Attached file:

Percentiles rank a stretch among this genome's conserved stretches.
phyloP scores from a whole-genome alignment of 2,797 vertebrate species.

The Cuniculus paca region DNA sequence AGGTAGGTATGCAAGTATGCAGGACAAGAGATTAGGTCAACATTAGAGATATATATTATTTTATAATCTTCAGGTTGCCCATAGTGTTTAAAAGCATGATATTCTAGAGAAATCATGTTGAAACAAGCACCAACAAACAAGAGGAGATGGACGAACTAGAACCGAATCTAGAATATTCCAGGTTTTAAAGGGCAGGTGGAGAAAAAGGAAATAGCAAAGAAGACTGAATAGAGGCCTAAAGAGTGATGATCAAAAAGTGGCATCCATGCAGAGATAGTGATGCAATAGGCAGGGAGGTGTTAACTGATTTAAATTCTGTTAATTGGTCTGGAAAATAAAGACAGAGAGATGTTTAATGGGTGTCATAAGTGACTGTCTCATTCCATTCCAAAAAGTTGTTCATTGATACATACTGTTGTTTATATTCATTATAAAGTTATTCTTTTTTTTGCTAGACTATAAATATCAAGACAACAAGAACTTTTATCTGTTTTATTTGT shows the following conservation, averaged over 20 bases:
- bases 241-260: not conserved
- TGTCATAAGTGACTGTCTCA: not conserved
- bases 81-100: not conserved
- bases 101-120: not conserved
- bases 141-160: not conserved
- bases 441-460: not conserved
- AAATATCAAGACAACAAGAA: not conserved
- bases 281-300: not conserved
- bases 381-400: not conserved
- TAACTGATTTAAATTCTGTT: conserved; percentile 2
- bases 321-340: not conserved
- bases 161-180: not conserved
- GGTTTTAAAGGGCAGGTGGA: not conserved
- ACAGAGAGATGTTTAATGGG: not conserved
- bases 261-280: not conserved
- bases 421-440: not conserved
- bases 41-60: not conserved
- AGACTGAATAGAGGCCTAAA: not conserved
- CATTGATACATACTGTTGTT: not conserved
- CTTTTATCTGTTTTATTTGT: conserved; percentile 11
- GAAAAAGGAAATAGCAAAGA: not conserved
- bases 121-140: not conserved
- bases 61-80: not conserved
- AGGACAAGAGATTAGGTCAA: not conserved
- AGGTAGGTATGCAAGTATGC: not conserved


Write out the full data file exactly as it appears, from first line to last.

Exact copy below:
Percentiles rank a stretch among this genome's conserved stretches.
phyloP scores from a whole-genome alignment of 2,797 vertebrate species.

The Cuniculus paca region DNA sequence AGGTAGGTATGCAAGTATGCAGGACAAGAGATTAGGTCAACATTAGAGATATATATTATTTTATAATCTTCAGGTTGCCCATAGTGTTTAAAAGCATGATATTCTAGAGAAATCATGTTGAAACAAGCACCAACAAACAAGAGGAGATGGACGAACTAGAACCGAATCTAGAATATTCCAGGTTTTAAAGGGCAGGTGGAGAAAAAGGAAATAGCAAAGAAGACTGAATAGAGGCCTAAAGAGTGATGATCAAAAAGTGGCATCCATGCAGAGATAGTGATGCAATAGGCAGGGAGGTGTTAACTGATTTAAATTCTGTTAATTGGTCTGGAAAATAAAGACAGAGAGATGTTTAATGGGTGTCATAAGTGACTGTCTCATTCCATTCCAAAAAGTTGTTCATTGATACATACTGTTGTTTATATTCATTATAAAGTTATTCTTTTTTTTGCTAGACTATAAATATCAAGACAACAAGAACTTTTATCTGTTTTATTTGT shows the following conservation, averaged over 20 bases:
- bases 241-260: not conserved
- TGTCATAAGTGACTGTCTCA: not conserved
- bases 81-100: not conserved
- bases 101-120: not conserved
- bases 141-160: not conserved
- bases 441-460: not conserved
- AAATATCAAGACAACAAGAA: not conserved
- bases 281-300: not conserved
- bases 381-400: not conserved
- TAACTGATTTAAATTCTGTT: conserved; percentile 2
- bases 321-340: not conserved
- bases 161-180: not conserved
- GGTTTTAAAGGGCAGGTGGA: not conserved
- ACAGAGAGATGTTTAATGGG: not conserved
- bases 261-280: not conserved
- bases 421-440: not conserved
- bases 41-60: not conserved
- AGACTGAATAGAGGCCTAAA: not conserved
- CATTGATACATACTGTTGTT: not conserved
- CTTTTATCTGTTTTATTTGT: conserved; percentile 11
- GAAAAAGGAAATAGCAAAGA: not conserved
- bases 121-140: not conserved
- bases 61-80: not conserved
- AGGACAAGAGATTAGGTCAA: not conserved
- AGGTAGGTATGCAAGTATGC: not conserved